Millions of people are taking pictures everyday with an ease unprecedented even 20 years ago. One of the biggest reasons why this is so easy now is because space scientists invested in charge-coupled device (CCD) technology decades ago.
Back in 1969, two engineers at Bell Labs, Willard Boyle and George Smith, created the CCD (and won a Nobel Prize for their work in 2009). Originally they were looking for ways to store and read-off data in better and faster ways. However, they and many others immediately recognized CCDs would be incredibly useful for imaging as well. Up until that point, all cameras used film: light-sensitive material that, when exposed to light, would create a chemical reaction, leaving an image of the light behind. The best telescopes on the planet used large photographic plates to record images.
Dr. Jesse Rogerson is an astrophysicist and Science Advisor at the Canada Aviation and Space Museum. He received is Ph.D. from York University where he studied super massive black holes. Jesse also has dedicated much of his professional career to education and public outreach by working at various museums, science centres, and the York University Astronomical Observatory.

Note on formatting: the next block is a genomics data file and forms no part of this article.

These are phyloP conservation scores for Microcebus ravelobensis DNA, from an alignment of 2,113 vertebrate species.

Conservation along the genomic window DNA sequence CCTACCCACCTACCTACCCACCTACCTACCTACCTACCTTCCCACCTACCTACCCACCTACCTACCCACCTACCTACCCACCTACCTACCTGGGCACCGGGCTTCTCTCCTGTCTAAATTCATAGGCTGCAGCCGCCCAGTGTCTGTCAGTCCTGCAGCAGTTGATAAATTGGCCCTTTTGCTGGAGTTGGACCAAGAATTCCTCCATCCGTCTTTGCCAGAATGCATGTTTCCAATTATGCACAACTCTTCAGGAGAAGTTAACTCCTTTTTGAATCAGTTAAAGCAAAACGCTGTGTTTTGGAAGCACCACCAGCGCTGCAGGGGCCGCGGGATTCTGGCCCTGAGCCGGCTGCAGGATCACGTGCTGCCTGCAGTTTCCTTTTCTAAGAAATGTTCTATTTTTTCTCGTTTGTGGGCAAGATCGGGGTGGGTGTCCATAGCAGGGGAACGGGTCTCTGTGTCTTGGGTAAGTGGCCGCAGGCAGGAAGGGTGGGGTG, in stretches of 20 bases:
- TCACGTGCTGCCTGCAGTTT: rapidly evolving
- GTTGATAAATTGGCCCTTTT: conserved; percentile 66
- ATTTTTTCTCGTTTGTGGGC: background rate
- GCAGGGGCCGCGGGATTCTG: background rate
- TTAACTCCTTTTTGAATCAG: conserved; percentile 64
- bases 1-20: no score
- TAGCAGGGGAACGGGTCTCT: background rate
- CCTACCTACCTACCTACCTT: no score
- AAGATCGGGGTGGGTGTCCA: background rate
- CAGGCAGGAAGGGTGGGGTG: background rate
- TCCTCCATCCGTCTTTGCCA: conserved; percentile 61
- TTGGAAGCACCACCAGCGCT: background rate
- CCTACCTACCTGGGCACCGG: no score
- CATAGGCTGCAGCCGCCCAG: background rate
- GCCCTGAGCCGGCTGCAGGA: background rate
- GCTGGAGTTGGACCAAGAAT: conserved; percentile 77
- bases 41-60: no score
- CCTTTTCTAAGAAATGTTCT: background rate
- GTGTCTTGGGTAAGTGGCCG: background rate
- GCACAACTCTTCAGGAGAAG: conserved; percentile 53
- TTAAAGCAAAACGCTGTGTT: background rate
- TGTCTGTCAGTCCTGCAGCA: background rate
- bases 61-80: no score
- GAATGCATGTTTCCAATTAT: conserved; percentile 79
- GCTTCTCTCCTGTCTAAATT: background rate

CCDs meant the strength of light could be stored electronically and then read-off into a digital picture. For astronomy this meant no more changing photographic plates for each image of the sky you wanted to take!
Around this time, the astronomical community had already begun planning a large space observatory that would eventually become the Hubble Space Telescope. Starlight that travels through Earth’s atmosphere is distorted by the turbulence of the air. Observing through our atmosphere is like trying to see a penny on the bottom of a pool. Even if the pool water is very still, the penny will still be somewhat distorted. By putting a telescope in space, you are above the atmosphere, and thus the starlight is not distorted.
But, if your telescope is in space and it uses photometric plates to record images, how do you retrieve the images? And how do you put new plates in the telescope? Astronomers toyed with various answers to these questions including sending astronauts up to retrieve the photometric plates and insert new ones.
CCDs solved this problem because images could be saved on hard drives, and beamed back to Earth via RADAR. Unfortunately, CCDs were very new and not ready to be used for high-end science. So universities, labs, and private companies around the world started investing millions in CCD development. As a result of this early investment, CCDs are now in every telescope, every DSLR, and many mobile phones.
This is how investments in fundamental scientific research can have incredible impacts on our everyday lives and just one of the reasons why Space Matters.